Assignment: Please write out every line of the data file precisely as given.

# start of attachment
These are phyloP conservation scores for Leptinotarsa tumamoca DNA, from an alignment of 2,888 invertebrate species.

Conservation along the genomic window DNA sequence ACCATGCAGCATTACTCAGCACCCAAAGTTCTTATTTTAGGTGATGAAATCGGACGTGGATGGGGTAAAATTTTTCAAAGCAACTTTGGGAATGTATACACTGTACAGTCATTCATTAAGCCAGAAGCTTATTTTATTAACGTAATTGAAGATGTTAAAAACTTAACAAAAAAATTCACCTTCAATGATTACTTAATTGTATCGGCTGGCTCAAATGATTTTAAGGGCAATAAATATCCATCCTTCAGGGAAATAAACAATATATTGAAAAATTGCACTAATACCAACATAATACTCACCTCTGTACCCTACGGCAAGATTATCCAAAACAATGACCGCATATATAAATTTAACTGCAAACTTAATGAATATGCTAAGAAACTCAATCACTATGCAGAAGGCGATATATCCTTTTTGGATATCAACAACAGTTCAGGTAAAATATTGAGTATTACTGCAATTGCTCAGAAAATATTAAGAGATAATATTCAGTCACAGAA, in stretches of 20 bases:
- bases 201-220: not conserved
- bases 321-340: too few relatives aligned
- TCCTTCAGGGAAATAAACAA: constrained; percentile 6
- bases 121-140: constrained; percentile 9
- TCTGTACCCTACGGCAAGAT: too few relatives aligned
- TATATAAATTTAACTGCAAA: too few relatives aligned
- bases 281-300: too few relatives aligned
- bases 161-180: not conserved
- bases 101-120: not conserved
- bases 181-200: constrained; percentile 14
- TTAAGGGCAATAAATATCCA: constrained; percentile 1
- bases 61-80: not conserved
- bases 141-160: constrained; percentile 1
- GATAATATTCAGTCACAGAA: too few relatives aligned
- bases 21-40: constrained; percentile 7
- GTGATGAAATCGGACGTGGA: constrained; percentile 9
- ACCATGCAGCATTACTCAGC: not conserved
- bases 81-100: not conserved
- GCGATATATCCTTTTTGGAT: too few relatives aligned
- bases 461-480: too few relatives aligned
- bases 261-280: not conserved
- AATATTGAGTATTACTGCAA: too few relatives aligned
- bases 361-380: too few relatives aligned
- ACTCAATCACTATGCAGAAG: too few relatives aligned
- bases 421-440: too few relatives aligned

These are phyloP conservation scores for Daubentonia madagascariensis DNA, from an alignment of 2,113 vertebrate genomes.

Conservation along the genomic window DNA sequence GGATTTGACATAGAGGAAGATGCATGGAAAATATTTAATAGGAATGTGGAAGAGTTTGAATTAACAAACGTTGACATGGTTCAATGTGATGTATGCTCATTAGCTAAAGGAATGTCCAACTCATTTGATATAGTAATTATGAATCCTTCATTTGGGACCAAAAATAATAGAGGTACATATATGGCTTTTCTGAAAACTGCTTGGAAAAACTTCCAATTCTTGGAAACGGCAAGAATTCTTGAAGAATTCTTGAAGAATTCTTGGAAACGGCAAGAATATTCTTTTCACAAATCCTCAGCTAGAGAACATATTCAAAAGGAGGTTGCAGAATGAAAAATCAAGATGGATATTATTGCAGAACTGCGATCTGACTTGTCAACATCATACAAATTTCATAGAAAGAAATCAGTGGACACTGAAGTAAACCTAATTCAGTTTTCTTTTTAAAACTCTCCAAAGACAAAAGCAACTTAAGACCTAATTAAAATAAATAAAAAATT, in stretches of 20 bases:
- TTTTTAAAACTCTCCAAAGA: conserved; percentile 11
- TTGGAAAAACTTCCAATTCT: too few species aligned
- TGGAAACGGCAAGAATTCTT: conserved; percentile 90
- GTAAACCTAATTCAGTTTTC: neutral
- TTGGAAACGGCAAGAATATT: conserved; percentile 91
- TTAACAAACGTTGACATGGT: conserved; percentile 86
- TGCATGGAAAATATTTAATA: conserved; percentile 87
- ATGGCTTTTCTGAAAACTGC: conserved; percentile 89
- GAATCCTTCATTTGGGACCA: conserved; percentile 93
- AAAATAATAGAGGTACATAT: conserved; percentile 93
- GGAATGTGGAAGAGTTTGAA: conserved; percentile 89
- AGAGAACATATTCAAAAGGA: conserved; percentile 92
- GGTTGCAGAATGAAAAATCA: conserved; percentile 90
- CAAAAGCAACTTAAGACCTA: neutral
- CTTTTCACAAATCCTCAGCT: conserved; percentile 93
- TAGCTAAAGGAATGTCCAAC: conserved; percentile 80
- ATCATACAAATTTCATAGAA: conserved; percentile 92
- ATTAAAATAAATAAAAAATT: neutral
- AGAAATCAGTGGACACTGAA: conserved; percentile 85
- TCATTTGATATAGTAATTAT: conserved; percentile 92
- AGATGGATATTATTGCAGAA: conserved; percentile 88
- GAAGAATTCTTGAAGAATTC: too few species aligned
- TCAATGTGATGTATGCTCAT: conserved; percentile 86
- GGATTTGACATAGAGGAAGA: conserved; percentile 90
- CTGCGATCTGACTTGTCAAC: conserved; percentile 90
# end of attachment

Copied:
These are phyloP conservation scores for Leptinotarsa tumamoca DNA, from an alignment of 2,888 invertebrate species.

Conservation along the genomic window DNA sequence ACCATGCAGCATTACTCAGCACCCAAAGTTCTTATTTTAGGTGATGAAATCGGACGTGGATGGGGTAAAATTTTTCAAAGCAACTTTGGGAATGTATACACTGTACAGTCATTCATTAAGCCAGAAGCTTATTTTATTAACGTAATTGAAGATGTTAAAAACTTAACAAAAAAATTCACCTTCAATGATTACTTAATTGTATCGGCTGGCTCAAATGATTTTAAGGGCAATAAATATCCATCCTTCAGGGAAATAAACAATATATTGAAAAATTGCACTAATACCAACATAATACTCACCTCTGTACCCTACGGCAAGATTATCCAAAACAATGACCGCATATATAAATTTAACTGCAAACTTAATGAATATGCTAAGAAACTCAATCACTATGCAGAAGGCGATATATCCTTTTTGGATATCAACAACAGTTCAGGTAAAATATTGAGTATTACTGCAATTGCTCAGAAAATATTAAGAGATAATATTCAGTCACAGAA, in stretches of 20 bases:
- bases 201-220: not conserved
- bases 321-340: too few relatives aligned
- TCCTTCAGGGAAATAAACAA: constrained; percentile 6
- bases 121-140: constrained; percentile 9
- TCTGTACCCTACGGCAAGAT: too few relatives aligned
- TATATAAATTTAACTGCAAA: too few relatives aligned
- bases 281-300: too few relatives aligned
- bases 161-180: not conserved
- bases 101-120: not conserved
- bases 181-200: constrained; percentile 14
- TTAAGGGCAATAAATATCCA: constrained; percentile 1
- bases 61-80: not conserved
- bases 141-160: constrained; percentile 1
- GATAATATTCAGTCACAGAA: too few relatives aligned
- bases 21-40: constrained; percentile 7
- GTGATGAAATCGGACGTGGA: constrained; percentile 9
- ACCATGCAGCATTACTCAGC: not conserved
- bases 81-100: not conserved
- GCGATATATCCTTTTTGGAT: too few relatives aligned
- bases 461-480: too few relatives aligned
- bases 261-280: not conserved
- AATATTGAGTATTACTGCAA: too few relatives aligned
- bases 361-380: too few relatives aligned
- ACTCAATCACTATGCAGAAG: too few relatives aligned
- bases 421-440: too few relatives aligned

These are phyloP conservation scores for Daubentonia madagascariensis DNA, from an alignment of 2,113 vertebrate genomes.

Conservation along the genomic window DNA sequence GGATTTGACATAGAGGAAGATGCATGGAAAATATTTAATAGGAATGTGGAAGAGTTTGAATTAACAAACGTTGACATGGTTCAATGTGATGTATGCTCATTAGCTAAAGGAATGTCCAACTCATTTGATATAGTAATTATGAATCCTTCATTTGGGACCAAAAATAATAGAGGTACATATATGGCTTTTCTGAAAACTGCTTGGAAAAACTTCCAATTCTTGGAAACGGCAAGAATTCTTGAAGAATTCTTGAAGAATTCTTGGAAACGGCAAGAATATTCTTTTCACAAATCCTCAGCTAGAGAACATATTCAAAAGGAGGTTGCAGAATGAAAAATCAAGATGGATATTATTGCAGAACTGCGATCTGACTTGTCAACATCATACAAATTTCATAGAAAGAAATCAGTGGACACTGAAGTAAACCTAATTCAGTTTTCTTTTTAAAACTCTCCAAAGACAAAAGCAACTTAAGACCTAATTAAAATAAATAAAAAATT, in stretches of 20 bases:
- TTTTTAAAACTCTCCAAAGA: conserved; percentile 11
- TTGGAAAAACTTCCAATTCT: too few species aligned
- TGGAAACGGCAAGAATTCTT: conserved; percentile 90
- GTAAACCTAATTCAGTTTTC: neutral
- TTGGAAACGGCAAGAATATT: conserved; percentile 91
- TTAACAAACGTTGACATGGT: conserved; percentile 86
- TGCATGGAAAATATTTAATA: conserved; percentile 87
- ATGGCTTTTCTGAAAACTGC: conserved; percentile 89
- GAATCCTTCATTTGGGACCA: conserved; percentile 93
- AAAATAATAGAGGTACATAT: conserved; percentile 93
- GGAATGTGGAAGAGTTTGAA: conserved; percentile 89
- AGAGAACATATTCAAAAGGA: conserved; percentile 92
- GGTTGCAGAATGAAAAATCA: conserved; percentile 90
- CAAAAGCAACTTAAGACCTA: neutral
- CTTTTCACAAATCCTCAGCT: conserved; percentile 93
- TAGCTAAAGGAATGTCCAAC: conserved; percentile 80
- ATCATACAAATTTCATAGAA: conserved; percentile 92
- ATTAAAATAAATAAAAAATT: neutral
- AGAAATCAGTGGACACTGAA: conserved; percentile 85
- TCATTTGATATAGTAATTAT: conserved; percentile 92
- AGATGGATATTATTGCAGAA: conserved; percentile 88
- GAAGAATTCTTGAAGAATTC: too few species aligned
- TCAATGTGATGTATGCTCAT: conserved; percentile 86
- GGATTTGACATAGAGGAAGA: conserved; percentile 90
- CTGCGATCTGACTTGTCAAC: conserved; percentile 90